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Program helps students lacking self-esteem

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Albany/HV: Program helps students lacking self-esteem
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Children with low self-esteem can have a difficult time getting along with other children. In this edition of Child Wellness Wednesday, YNN's Marcie Fraser tells us about one program to help change that.

Like many kids, fifth grader Caitlyn Melissa Rosen used to be shy, and wasn't close with many other children.

She said, "I used to boss other people who didn't like me, so I used to be mean to them and take my anger out on them."

However, the school program called Project Life helped her gain so much self-esteem.

"I've learned how to be a friend and how to get a friend and what it's like to have friends," said Rosen.

The free program is aimed at kids who are at risk and may need a little support.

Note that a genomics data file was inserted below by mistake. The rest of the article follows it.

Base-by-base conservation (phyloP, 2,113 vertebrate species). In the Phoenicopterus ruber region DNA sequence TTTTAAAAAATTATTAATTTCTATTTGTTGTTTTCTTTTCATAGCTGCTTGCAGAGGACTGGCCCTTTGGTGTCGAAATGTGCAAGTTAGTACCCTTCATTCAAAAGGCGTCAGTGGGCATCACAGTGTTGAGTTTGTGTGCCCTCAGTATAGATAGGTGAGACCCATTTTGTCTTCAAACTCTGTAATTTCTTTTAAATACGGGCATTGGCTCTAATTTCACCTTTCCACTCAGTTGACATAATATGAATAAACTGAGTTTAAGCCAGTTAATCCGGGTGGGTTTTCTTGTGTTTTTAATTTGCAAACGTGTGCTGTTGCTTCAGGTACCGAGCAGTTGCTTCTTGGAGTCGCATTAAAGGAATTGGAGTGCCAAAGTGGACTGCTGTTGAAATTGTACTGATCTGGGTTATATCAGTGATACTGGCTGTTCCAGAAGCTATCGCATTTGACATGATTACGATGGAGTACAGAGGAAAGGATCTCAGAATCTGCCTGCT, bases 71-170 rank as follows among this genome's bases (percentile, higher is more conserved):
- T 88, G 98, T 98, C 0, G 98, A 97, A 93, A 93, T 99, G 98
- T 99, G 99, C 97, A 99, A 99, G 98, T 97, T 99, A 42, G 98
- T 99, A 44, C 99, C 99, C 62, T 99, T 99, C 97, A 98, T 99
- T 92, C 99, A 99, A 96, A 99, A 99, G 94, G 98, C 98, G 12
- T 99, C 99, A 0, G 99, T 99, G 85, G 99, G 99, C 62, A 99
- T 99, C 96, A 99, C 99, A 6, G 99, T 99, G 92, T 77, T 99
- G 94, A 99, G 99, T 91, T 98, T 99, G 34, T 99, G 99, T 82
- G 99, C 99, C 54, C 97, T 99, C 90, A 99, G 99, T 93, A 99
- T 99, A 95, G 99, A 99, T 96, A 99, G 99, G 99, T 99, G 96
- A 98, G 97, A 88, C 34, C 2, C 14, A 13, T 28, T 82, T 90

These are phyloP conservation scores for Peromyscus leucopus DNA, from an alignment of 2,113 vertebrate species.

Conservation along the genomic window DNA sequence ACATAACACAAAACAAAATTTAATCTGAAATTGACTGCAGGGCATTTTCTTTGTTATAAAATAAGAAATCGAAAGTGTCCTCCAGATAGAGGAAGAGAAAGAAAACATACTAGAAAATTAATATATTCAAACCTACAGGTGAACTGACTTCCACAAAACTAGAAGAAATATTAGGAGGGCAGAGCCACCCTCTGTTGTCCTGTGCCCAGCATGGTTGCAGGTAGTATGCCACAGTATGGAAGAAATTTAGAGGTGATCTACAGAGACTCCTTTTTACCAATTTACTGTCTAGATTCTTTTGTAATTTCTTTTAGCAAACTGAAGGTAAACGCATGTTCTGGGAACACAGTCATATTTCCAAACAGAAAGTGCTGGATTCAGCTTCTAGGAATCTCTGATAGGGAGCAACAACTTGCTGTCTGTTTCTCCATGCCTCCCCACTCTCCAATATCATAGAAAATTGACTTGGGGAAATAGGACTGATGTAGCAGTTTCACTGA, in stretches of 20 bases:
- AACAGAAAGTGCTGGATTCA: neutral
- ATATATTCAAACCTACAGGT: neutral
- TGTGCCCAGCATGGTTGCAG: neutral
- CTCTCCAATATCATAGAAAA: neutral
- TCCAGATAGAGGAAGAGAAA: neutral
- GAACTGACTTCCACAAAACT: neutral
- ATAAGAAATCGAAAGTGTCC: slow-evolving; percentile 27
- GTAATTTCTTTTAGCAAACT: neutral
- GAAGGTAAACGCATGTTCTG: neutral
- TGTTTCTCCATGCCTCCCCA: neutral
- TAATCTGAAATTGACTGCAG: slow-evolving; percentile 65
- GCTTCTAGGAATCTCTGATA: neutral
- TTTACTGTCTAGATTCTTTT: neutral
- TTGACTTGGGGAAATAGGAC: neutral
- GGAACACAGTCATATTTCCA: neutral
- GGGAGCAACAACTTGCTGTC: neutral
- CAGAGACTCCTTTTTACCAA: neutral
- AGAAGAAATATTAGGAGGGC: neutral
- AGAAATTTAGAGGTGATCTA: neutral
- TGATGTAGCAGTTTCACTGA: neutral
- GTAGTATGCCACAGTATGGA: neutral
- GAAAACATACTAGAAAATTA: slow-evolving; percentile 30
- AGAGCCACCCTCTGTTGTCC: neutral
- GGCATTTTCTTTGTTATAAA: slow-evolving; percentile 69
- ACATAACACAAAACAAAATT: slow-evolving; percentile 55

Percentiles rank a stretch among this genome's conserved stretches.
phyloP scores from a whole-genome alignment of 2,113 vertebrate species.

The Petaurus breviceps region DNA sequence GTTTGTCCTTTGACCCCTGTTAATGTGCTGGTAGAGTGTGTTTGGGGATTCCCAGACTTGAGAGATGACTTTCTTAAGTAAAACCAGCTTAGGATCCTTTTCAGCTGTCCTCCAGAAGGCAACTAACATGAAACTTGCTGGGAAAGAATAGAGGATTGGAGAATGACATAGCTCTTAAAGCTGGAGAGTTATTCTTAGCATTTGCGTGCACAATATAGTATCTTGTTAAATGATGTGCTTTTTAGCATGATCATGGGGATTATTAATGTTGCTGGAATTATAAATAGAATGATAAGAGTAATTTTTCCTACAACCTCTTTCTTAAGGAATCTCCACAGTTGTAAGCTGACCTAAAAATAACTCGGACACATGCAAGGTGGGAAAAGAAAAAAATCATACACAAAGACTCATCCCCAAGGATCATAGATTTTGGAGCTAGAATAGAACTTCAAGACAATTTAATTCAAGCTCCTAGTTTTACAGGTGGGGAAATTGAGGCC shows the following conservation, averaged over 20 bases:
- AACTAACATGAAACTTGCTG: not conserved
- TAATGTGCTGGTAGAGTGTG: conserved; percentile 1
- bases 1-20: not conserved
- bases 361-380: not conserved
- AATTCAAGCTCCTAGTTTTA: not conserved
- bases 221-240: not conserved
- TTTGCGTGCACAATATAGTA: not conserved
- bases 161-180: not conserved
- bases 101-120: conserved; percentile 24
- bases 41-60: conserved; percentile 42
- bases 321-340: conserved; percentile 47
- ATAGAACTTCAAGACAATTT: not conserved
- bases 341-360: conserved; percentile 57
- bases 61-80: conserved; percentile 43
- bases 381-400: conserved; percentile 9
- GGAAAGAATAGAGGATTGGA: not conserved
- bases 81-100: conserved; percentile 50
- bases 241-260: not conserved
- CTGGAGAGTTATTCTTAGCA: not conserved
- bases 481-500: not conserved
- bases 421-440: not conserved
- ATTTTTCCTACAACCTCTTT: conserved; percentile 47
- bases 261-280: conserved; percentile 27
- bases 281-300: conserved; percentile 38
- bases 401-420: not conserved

"This day and age at risk kids are pretty much all kids with al the media and them surrounding," said Jaime Williams, Franklin Community Center Associate Director.

The kids in the program are generally referred to by school personnel.

Williams said, "For a variety of reasons whether they could use some work with their social skills or self esteem or may have no one at home when they go home and need a positive role model to spend the afternoon with."

They perform team activities to help with social skills and esteem. All four of Stephanie Wilson's children have participated in Project Lift, and she said each of them have benefited from it.

"How to get along with other children, respect and everything from fire safety to oral hygiene," explained Wilson.

In addition to the program, they use a curriculum including drug, alcohol and violence awareness and prevention. The curriculum is called Too Good for Drugs, Too Good for Violence.

Rosen is learning how to say no to drugs and alcohol, while learning to say yes to her future.

"It's helped me learn about things that interfere with my future and help me learn about how my future is going to go," explained Rosen.

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